This suspicion isn’t completely unfounded, said David Bloomfield, an education policy professor at the CUNY Graduate Center and Brooklyn College.
“There is no question that the Bloomberg administration has favored charter schools over traditional public schools. Period,” he said, mainly by letting them occupy public school buildings rent-free.
The mayor favors the entrepreneurial nature of charter schools, said Bloomfield. Another reason the mayor may support charters comes down to money. Pension costs for Department of Education employees have gone up nearly 370 percent since 2002, to $2.9 billion a year, for example. But Bloomfield notes that the city does not have to pay charter teachers’ pensions.
In addition, if the schools have very different resources it causes a rift between students and an often-unseen emotional cost, parents and educators say.
In Canarsie at P.S. 114, Yarofulani said students who attend the charter school have remodeled classrooms with laptops and smart boards, which is not the case for the public school children. The kids are more than aware of this fact, she explained.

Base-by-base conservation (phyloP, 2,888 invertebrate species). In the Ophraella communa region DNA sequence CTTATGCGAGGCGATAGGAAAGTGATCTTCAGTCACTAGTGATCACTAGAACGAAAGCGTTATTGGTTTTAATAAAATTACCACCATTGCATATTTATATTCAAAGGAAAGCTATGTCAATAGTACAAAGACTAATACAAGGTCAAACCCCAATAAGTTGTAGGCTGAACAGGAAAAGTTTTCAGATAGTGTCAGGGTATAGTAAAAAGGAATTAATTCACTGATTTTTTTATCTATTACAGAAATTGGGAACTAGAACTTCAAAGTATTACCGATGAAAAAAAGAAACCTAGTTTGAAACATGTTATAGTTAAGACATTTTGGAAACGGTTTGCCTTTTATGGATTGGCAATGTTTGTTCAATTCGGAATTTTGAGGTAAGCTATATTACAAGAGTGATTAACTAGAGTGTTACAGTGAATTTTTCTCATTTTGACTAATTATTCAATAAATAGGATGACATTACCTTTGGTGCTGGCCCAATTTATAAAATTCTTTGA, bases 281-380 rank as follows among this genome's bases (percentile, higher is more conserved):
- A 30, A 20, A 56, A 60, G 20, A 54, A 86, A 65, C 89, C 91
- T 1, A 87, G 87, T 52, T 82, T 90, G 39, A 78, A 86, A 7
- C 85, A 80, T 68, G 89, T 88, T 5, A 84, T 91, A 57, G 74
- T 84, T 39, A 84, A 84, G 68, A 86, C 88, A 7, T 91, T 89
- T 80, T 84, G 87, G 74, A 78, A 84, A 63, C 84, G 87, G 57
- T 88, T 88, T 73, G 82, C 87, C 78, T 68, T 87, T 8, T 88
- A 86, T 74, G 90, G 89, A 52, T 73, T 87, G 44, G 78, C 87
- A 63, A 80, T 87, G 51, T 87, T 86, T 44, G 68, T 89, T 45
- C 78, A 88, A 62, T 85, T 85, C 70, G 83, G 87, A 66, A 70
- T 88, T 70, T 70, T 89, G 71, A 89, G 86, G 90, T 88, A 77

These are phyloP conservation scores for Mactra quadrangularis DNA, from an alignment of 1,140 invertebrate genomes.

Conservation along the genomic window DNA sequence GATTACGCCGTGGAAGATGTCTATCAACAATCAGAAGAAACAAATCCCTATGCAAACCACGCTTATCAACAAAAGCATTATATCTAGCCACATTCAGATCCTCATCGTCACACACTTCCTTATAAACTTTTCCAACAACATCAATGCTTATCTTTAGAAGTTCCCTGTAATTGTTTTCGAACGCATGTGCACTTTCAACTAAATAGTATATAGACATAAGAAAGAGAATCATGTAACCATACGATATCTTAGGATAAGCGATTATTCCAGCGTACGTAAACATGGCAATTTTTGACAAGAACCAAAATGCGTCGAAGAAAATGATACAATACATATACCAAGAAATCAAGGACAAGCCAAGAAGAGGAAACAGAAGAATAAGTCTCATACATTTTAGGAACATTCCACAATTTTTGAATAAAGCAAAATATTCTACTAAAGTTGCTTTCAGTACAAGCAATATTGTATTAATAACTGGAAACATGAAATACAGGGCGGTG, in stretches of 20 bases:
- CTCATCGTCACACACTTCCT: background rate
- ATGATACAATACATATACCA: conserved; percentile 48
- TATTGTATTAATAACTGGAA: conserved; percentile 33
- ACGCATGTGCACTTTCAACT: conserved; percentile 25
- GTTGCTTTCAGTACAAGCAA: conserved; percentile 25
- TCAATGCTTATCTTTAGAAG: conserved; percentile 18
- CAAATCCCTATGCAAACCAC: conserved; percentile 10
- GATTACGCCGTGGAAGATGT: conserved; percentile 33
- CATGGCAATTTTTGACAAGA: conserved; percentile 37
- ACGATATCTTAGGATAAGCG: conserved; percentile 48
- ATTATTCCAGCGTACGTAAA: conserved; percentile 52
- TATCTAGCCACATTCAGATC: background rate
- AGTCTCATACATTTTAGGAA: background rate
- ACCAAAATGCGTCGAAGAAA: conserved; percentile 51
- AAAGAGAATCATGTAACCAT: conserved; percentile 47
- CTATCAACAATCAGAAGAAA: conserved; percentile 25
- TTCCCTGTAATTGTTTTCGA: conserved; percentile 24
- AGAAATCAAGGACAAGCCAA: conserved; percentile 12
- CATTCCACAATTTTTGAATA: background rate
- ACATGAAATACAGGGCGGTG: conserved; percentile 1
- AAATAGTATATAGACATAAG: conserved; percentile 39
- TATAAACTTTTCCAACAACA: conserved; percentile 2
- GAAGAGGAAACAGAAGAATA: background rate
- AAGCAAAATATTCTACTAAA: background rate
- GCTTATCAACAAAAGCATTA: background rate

“When we have students on one floor that are struggling to even have the right materials, there are students who are boasting about the things that they have,” said Yarofulani. “It automatically brings a friction between students. It makes one feel less than the other.”
Joseph Viteritti, who teaches public policy at Hunter College and directed the commission to determine whether mayoral control of schools should continue, supports charter schools and believes in having more choices for parents and kids. However, the way charters are being introduced into existing school buildings is problematic, he said, and sets up an atmosphere of competition. Public school parents often resent having to share space, putting amicable compromise farther out of reach.
“You can’t force things. Schools are crowded to begin with. When you put a school in the same building and take space and reallocated to a charter, it’s not a great way,” Viteritti said.
The solution, he said, is better collaboration, but that’s only a part of it. “I think there is a larger policy problem. There needs to be a source of funding [for charter schools] so they have space.”
In Canarsie, Yarofulani said that if charter schools and public schools continue to be co-located the relationship between them will have to become more cooperative.
“[The charter] shouldn’t be there to compete, it should be there to assist. To make things better, not to make a division,” she said. “We should find ways to work together instead of trying to say one is better than the other.”